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Monday, May 21, 2012

Yankee Regression Could Last a While

Alex Rodriguez
Alex Rodriguez (Photo credit: Wikipedia)
The New York Yankees have money to throw around, obviously. The "Bronx Bombers" have the highest payroll in the major leagues on a yearly basis, annually reaching $200 million, but two bad contracts could cause the regression they're in to last a while.

The first is that of 36 year old Alex Rodriguez, who is due $29 million this season and will still make $20 million four years from now, in his 40 year old season.

The Yanks have long thought that A-Rod would continue to be a productive player throughout the length of his contract, maybe not the full length, but most of it. In 2012, the active leader in homeruns has looked nothing of the sort, with a huge drop off in power.

With just 5 HR, 4 doubles and a slugging percentage .150 points lower than his career average (.410), Rodriguez is on pace to hit just over 20 HR and 16 doubles. Hardly the offense expected of a $30 million man.



There's a good chance that the third baseman gets hot at some point and puts a decent charge in his numbers, but one thing remains clear, he's in the latter end of a historic career and the Yankees made a mistake signing him through his 40 year season.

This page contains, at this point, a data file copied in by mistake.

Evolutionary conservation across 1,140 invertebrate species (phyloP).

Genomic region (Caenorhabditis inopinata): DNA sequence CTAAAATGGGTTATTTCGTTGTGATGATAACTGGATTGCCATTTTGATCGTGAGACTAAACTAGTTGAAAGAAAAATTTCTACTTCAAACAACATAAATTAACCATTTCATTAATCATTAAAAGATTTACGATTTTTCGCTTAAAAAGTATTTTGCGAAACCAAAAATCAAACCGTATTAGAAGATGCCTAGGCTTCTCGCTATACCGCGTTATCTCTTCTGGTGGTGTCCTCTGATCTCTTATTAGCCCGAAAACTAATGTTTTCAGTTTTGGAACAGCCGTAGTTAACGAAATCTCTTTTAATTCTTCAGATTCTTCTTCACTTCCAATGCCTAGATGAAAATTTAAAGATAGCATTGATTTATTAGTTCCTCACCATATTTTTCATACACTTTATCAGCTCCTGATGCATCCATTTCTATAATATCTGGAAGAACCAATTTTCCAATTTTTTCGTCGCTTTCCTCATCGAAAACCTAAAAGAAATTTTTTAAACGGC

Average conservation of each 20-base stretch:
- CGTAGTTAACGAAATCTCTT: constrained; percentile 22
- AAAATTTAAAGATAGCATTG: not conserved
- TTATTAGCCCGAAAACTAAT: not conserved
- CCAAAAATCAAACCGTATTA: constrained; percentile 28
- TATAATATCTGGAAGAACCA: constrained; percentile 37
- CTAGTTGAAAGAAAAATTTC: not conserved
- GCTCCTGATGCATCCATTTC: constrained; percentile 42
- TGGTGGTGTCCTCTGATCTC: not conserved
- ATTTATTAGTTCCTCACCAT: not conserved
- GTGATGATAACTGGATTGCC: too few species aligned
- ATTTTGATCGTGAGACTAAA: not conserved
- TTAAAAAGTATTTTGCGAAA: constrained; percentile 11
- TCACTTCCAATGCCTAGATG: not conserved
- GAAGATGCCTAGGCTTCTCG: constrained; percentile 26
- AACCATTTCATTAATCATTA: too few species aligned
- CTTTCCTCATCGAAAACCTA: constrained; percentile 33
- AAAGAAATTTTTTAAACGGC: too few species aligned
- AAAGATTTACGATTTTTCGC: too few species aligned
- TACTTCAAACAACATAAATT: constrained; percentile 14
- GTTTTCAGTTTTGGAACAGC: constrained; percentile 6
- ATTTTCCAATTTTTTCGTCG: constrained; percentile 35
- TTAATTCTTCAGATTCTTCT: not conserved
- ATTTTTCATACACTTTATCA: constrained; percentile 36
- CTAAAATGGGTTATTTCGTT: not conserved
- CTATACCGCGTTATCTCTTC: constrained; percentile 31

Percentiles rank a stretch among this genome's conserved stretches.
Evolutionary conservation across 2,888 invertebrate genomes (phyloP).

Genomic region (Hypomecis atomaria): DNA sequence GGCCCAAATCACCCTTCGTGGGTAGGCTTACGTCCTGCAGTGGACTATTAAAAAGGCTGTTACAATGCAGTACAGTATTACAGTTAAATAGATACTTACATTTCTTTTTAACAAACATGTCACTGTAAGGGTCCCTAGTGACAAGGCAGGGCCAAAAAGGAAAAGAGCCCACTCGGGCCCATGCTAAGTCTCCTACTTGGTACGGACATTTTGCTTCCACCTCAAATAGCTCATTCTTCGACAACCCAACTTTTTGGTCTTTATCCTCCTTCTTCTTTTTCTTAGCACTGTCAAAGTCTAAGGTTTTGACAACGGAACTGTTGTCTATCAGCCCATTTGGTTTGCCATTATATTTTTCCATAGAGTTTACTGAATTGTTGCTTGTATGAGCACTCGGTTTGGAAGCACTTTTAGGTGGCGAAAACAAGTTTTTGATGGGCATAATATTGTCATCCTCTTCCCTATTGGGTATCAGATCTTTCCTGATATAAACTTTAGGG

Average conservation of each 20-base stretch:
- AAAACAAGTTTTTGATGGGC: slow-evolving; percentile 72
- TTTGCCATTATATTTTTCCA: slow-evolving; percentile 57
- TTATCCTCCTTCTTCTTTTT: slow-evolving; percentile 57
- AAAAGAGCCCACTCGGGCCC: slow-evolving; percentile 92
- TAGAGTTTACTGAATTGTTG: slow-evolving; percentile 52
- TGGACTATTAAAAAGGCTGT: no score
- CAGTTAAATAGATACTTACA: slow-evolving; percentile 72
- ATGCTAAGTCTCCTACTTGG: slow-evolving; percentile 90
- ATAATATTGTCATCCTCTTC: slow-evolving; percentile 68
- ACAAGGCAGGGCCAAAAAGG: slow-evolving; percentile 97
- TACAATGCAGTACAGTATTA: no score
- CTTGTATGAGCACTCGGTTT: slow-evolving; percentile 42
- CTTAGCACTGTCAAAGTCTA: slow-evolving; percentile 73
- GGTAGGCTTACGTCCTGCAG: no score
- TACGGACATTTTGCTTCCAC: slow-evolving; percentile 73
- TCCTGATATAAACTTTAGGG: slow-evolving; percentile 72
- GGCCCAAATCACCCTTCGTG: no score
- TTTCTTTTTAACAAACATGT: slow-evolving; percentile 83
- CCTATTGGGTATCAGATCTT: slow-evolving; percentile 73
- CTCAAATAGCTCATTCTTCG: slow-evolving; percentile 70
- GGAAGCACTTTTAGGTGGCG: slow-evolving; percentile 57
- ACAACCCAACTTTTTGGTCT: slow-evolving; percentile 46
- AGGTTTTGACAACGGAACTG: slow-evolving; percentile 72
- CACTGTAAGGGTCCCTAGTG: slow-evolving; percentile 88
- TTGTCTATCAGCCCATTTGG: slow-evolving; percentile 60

A-Rod's not the only one the Yanks will be wishing they hadn't given so many years to. Mark Teixeira, at 32, is also headed for the wrong end of his prime, yet he'll make $22.5 million in the 2016 season, when the first baseman will likely be a shell of his former self.

Historically a slow starter, there's a chance that Tex's 5 HR, 20 RBI and measly .669 OPS will rise this year but come 2016 what's he gonna have left in the tank?

The Yank's will also have C.C. Sabathia's $23 million on the payroll until the end of 2015, when he becomes an unrestricted free agent. At 31 and still producing at a high level, his contract will likely be the least regrettable of the three, but there's still a good chance the big lefty experiences some drop in production.

With the Yankees saying in the offseason they expect to be under the $189 million threshold by 2014, that means they will have more than a third of their payroll wrapped up in past their prime veterans come 2015.

The Red Sox have learned their lesson regarding overpaid free agents. With something like $80 million wrapped up on the disabled list in 2012, the Sox have been "handicapped" from the start of the season. It appears the Yankees will learn the same lesson in the next couple years.

Even a club with the funds the Yankees possess will feel the effects of such ridiculous contracts at some point. I wonder if Brian Cashman jumps ship in the next couple years when the shit gets deep?




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